By Julieanne Agnew
Slow Fish Canada partnered with Chef’s Table Society to organize an amazing evening where eight of Vancouver’s local top chefs prepared eight sustainably raised and harvested seafood dishes which were paired with eight different Salmon Safe local wines for the 3rd Annual Slow Fish Dinner at the Pacific Culinary Arts, Granville Island, Vancouver, September 18.
The evening presented a rare opportunity to try some of the West Coast delicacies, like Gooseneck barnacles which are available off the west coast of Vancouver Island, and Geoduck, a delicacy very popular in Asia. Chef Lisa Ahier from SoBo in Tofino paired the gooseneck barnacles with fennel juice, sweet cipollini onions and Nanoose garlic.
Geoduck (Panopea generosa), a bivalve mollusk that is also known as King Clams, was definitely a highlight of the evening! They are known as the largest clams in the world and some geoducks can live over 100 years. The oldest was recorded in Canada at 168 years. They also take 12 years to reach maturity and commercial geoduck harvesters are very conscious of not over harvesting. Chef Bruno Feldeisen from Semiahoo Resort prepared the geoduck in a sashimi style, which was accompanied by a charred corn and peach salad, avocado and Yuzu olive oil dressing which married West Coast and Pacific Rim cuisine beautifully, echoing the current market that geoduck currently dominates in: Asia. Over 90% of the geoduck harvest is sent to China and Hong Kong. The local market is starting to use it more, but predominately in Asian fine dining restaurants.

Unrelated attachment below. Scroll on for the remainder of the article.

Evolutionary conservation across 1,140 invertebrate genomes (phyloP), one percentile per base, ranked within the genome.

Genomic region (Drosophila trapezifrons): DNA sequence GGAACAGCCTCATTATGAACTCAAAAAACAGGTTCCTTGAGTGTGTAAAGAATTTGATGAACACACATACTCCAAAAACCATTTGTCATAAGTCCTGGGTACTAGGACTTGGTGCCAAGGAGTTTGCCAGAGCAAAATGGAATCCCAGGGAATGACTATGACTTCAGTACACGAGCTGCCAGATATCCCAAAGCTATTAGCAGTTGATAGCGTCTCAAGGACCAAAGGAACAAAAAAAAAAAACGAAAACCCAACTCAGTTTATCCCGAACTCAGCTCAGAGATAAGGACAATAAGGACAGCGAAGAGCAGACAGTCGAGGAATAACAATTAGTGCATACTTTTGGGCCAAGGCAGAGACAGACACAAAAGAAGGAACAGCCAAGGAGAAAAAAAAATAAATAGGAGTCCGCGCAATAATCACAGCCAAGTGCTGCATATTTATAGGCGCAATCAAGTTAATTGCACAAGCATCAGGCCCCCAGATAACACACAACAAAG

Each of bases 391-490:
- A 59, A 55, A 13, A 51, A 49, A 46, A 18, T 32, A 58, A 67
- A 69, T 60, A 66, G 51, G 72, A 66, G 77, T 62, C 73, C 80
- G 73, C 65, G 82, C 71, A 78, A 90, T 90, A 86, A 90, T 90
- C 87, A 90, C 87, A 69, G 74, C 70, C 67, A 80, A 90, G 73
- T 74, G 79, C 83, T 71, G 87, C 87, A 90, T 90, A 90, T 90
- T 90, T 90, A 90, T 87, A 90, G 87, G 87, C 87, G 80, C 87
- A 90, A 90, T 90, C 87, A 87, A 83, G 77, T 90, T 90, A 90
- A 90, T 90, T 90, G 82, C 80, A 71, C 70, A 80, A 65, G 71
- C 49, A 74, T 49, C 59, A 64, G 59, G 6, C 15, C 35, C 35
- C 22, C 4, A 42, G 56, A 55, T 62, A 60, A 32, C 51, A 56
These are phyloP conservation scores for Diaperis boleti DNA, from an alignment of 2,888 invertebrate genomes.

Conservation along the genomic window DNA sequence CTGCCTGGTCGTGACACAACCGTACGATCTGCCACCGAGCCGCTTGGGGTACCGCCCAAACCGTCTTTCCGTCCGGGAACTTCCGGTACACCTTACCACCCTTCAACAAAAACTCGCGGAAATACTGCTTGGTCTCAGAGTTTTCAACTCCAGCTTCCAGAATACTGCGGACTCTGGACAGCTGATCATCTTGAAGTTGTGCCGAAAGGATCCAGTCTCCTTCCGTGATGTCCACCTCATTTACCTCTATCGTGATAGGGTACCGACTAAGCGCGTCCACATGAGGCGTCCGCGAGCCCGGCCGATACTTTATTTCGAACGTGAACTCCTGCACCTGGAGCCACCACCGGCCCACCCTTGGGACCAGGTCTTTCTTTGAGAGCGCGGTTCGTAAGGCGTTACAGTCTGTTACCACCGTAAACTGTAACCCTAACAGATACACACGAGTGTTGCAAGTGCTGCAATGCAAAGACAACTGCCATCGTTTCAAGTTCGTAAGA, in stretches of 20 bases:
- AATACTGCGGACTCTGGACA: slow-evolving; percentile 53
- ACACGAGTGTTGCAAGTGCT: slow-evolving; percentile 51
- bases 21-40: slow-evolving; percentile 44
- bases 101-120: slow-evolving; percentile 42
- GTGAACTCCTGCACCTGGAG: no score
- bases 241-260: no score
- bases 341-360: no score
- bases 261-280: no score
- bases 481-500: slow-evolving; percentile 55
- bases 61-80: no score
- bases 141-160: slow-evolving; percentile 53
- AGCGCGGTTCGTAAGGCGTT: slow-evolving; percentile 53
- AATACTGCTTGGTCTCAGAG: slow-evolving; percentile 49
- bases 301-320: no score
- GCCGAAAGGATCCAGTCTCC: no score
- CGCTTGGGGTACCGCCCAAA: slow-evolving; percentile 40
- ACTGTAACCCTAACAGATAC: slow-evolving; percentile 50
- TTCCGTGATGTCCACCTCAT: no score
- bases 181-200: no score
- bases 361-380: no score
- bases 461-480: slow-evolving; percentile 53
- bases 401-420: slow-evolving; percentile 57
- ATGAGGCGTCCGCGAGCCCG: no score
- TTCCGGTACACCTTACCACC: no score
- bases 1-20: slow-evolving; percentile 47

Every dish was superbly prepared and featured seafood that was harvested with sustainable and fair ethics in mind. The questions of availability and traceability were emphasized by Ecotrust Canada as Meeru Dhalwala from Vij’s/Rangoli/My Shanti prepared a dish with Ling cod in a creamy Bengaly curry. Ecotrust’s Eric Tamm, who manages their Traceability program, gave out traceability cards that allow to trace the code of the fish and find out where the Ling Cod was caught.
Chef Ned Bell prepared Humpback Shrimp in a light, healthy dish with squash, citrus, and sprouted whole grains, which shines light on our local, lesser known species of shrimp rather than the commonly used overseas shrimp and prawns that dominates the market. One of my favorite dishes of the evening was done by Chef Roger Ma, of Boulevard Kitchen, who prepared grilled pacific octopus with local heirloom tomatoes, and dressed it with puffed quinoa accompanied by a distinct house made mayonnaise.
The unique Honey Mussels from remote Lasqueti Island, which is found in the middle of the Salish Sea (southwest of Texada Island, north of French Creek on Vancouver Island) were highlighted in a Vietnamese style confit with roasted peanuts by Thompson Tran from the Wooden Boat. Karen Barnaby, in partnership with Albion Fisheries, took the underappreciated local pink salmon, cured it, and plated it with fermented Brussel sprouts, pureed beets and buckwheat kernels.
This event continues to be a successful collaboration between Slow Fish and the Chef’s Table Society and creates an informative evening full of good food and good conversation!